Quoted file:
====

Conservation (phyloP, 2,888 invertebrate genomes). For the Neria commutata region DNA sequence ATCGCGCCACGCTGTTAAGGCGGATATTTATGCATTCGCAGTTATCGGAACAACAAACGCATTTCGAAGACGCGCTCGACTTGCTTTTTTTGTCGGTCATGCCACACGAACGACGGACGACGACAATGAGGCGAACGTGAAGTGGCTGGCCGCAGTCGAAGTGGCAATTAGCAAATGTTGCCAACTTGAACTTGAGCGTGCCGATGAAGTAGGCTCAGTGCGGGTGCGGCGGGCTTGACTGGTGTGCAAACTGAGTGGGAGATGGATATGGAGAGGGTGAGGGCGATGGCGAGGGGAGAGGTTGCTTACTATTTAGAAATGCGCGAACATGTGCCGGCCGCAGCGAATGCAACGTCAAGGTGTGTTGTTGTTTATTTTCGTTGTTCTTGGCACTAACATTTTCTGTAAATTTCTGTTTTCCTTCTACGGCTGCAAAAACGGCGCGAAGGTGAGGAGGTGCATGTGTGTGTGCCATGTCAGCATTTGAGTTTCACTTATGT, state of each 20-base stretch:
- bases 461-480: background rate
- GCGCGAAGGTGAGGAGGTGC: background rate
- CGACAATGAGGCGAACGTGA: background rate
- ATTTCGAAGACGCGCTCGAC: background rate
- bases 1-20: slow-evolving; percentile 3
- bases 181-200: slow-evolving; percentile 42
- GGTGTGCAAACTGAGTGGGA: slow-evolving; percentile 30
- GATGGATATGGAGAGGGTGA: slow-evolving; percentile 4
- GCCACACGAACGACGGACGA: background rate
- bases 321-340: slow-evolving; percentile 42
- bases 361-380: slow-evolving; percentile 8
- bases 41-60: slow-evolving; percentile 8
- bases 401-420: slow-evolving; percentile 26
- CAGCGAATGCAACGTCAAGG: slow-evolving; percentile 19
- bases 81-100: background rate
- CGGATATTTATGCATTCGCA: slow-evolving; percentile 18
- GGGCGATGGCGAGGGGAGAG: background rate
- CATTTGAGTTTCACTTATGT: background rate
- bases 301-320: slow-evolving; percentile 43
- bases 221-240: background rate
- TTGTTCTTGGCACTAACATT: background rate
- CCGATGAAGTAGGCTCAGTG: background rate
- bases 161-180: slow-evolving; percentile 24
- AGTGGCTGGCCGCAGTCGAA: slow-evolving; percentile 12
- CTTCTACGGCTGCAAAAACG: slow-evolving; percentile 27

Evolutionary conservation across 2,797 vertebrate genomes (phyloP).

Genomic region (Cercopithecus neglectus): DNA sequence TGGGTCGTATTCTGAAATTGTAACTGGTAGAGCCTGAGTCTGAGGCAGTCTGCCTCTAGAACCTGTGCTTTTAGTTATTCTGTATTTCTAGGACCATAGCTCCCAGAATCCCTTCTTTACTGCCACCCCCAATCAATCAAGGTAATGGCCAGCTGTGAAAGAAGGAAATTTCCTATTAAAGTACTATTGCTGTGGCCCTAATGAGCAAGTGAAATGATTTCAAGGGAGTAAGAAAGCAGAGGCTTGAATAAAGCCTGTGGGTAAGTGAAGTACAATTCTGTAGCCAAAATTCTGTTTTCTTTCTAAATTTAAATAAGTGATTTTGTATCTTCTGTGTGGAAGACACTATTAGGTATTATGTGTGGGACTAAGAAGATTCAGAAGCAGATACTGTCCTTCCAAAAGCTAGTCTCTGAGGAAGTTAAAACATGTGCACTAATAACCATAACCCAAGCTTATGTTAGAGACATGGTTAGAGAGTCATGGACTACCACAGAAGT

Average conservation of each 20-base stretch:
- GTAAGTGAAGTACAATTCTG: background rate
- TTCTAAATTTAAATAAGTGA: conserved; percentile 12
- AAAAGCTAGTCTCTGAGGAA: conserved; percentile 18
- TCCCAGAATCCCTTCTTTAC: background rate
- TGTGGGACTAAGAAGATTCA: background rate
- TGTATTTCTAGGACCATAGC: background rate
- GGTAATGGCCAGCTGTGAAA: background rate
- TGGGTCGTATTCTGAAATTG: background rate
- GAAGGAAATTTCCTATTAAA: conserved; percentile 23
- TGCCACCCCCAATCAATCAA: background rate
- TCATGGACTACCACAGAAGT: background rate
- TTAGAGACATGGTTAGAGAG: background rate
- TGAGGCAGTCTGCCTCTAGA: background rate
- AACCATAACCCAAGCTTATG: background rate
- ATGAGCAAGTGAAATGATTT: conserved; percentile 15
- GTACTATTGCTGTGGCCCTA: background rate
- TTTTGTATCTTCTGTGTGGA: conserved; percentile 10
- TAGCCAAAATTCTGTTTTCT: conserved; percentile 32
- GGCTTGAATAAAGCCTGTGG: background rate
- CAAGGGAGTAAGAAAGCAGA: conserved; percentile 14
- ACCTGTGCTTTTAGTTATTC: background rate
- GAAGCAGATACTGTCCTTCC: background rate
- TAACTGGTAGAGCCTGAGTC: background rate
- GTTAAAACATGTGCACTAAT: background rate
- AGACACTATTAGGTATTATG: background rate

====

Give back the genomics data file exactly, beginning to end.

Conservation (phyloP, 2,888 invertebrate genomes). For the Neria commutata region DNA sequence ATCGCGCCACGCTGTTAAGGCGGATATTTATGCATTCGCAGTTATCGGAACAACAAACGCATTTCGAAGACGCGCTCGACTTGCTTTTTTTGTCGGTCATGCCACACGAACGACGGACGACGACAATGAGGCGAACGTGAAGTGGCTGGCCGCAGTCGAAGTGGCAATTAGCAAATGTTGCCAACTTGAACTTGAGCGTGCCGATGAAGTAGGCTCAGTGCGGGTGCGGCGGGCTTGACTGGTGTGCAAACTGAGTGGGAGATGGATATGGAGAGGGTGAGGGCGATGGCGAGGGGAGAGGTTGCTTACTATTTAGAAATGCGCGAACATGTGCCGGCCGCAGCGAATGCAACGTCAAGGTGTGTTGTTGTTTATTTTCGTTGTTCTTGGCACTAACATTTTCTGTAAATTTCTGTTTTCCTTCTACGGCTGCAAAAACGGCGCGAAGGTGAGGAGGTGCATGTGTGTGTGCCATGTCAGCATTTGAGTTTCACTTATGT, state of each 20-base stretch:
- bases 461-480: background rate
- GCGCGAAGGTGAGGAGGTGC: background rate
- CGACAATGAGGCGAACGTGA: background rate
- ATTTCGAAGACGCGCTCGAC: background rate
- bases 1-20: slow-evolving; percentile 3
- bases 181-200: slow-evolving; percentile 42
- GGTGTGCAAACTGAGTGGGA: slow-evolving; percentile 30
- GATGGATATGGAGAGGGTGA: slow-evolving; percentile 4
- GCCACACGAACGACGGACGA: background rate
- bases 321-340: slow-evolving; percentile 42
- bases 361-380: slow-evolving; percentile 8
- bases 41-60: slow-evolving; percentile 8
- bases 401-420: slow-evolving; percentile 26
- CAGCGAATGCAACGTCAAGG: slow-evolving; percentile 19
- bases 81-100: background rate
- CGGATATTTATGCATTCGCA: slow-evolving; percentile 18
- GGGCGATGGCGAGGGGAGAG: background rate
- CATTTGAGTTTCACTTATGT: background rate
- bases 301-320: slow-evolving; percentile 43
- bases 221-240: background rate
- TTGTTCTTGGCACTAACATT: background rate
- CCGATGAAGTAGGCTCAGTG: background rate
- bases 161-180: slow-evolving; percentile 24
- AGTGGCTGGCCGCAGTCGAA: slow-evolving; percentile 12
- CTTCTACGGCTGCAAAAACG: slow-evolving; percentile 27

Evolutionary conservation across 2,797 vertebrate genomes (phyloP).

Genomic region (Cercopithecus neglectus): DNA sequence TGGGTCGTATTCTGAAATTGTAACTGGTAGAGCCTGAGTCTGAGGCAGTCTGCCTCTAGAACCTGTGCTTTTAGTTATTCTGTATTTCTAGGACCATAGCTCCCAGAATCCCTTCTTTACTGCCACCCCCAATCAATCAAGGTAATGGCCAGCTGTGAAAGAAGGAAATTTCCTATTAAAGTACTATTGCTGTGGCCCTAATGAGCAAGTGAAATGATTTCAAGGGAGTAAGAAAGCAGAGGCTTGAATAAAGCCTGTGGGTAAGTGAAGTACAATTCTGTAGCCAAAATTCTGTTTTCTTTCTAAATTTAAATAAGTGATTTTGTATCTTCTGTGTGGAAGACACTATTAGGTATTATGTGTGGGACTAAGAAGATTCAGAAGCAGATACTGTCCTTCCAAAAGCTAGTCTCTGAGGAAGTTAAAACATGTGCACTAATAACCATAACCCAAGCTTATGTTAGAGACATGGTTAGAGAGTCATGGACTACCACAGAAGT

Average conservation of each 20-base stretch:
- GTAAGTGAAGTACAATTCTG: background rate
- TTCTAAATTTAAATAAGTGA: conserved; percentile 12
- AAAAGCTAGTCTCTGAGGAA: conserved; percentile 18
- TCCCAGAATCCCTTCTTTAC: background rate
- TGTGGGACTAAGAAGATTCA: background rate
- TGTATTTCTAGGACCATAGC: background rate
- GGTAATGGCCAGCTGTGAAA: background rate
- TGGGTCGTATTCTGAAATTG: background rate
- GAAGGAAATTTCCTATTAAA: conserved; percentile 23
- TGCCACCCCCAATCAATCAA: background rate
- TCATGGACTACCACAGAAGT: background rate
- TTAGAGACATGGTTAGAGAG: background rate
- TGAGGCAGTCTGCCTCTAGA: background rate
- AACCATAACCCAAGCTTATG: background rate
- ATGAGCAAGTGAAATGATTT: conserved; percentile 15
- GTACTATTGCTGTGGCCCTA: background rate
- TTTTGTATCTTCTGTGTGGA: conserved; percentile 10
- TAGCCAAAATTCTGTTTTCT: conserved; percentile 32
- GGCTTGAATAAAGCCTGTGG: background rate
- CAAGGGAGTAAGAAAGCAGA: conserved; percentile 14
- ACCTGTGCTTTTAGTTATTC: background rate
- GAAGCAGATACTGTCCTTCC: background rate
- TAACTGGTAGAGCCTGAGTC: background rate
- GTTAAAACATGTGCACTAAT: background rate
- AGACACTATTAGGTATTATG: background rate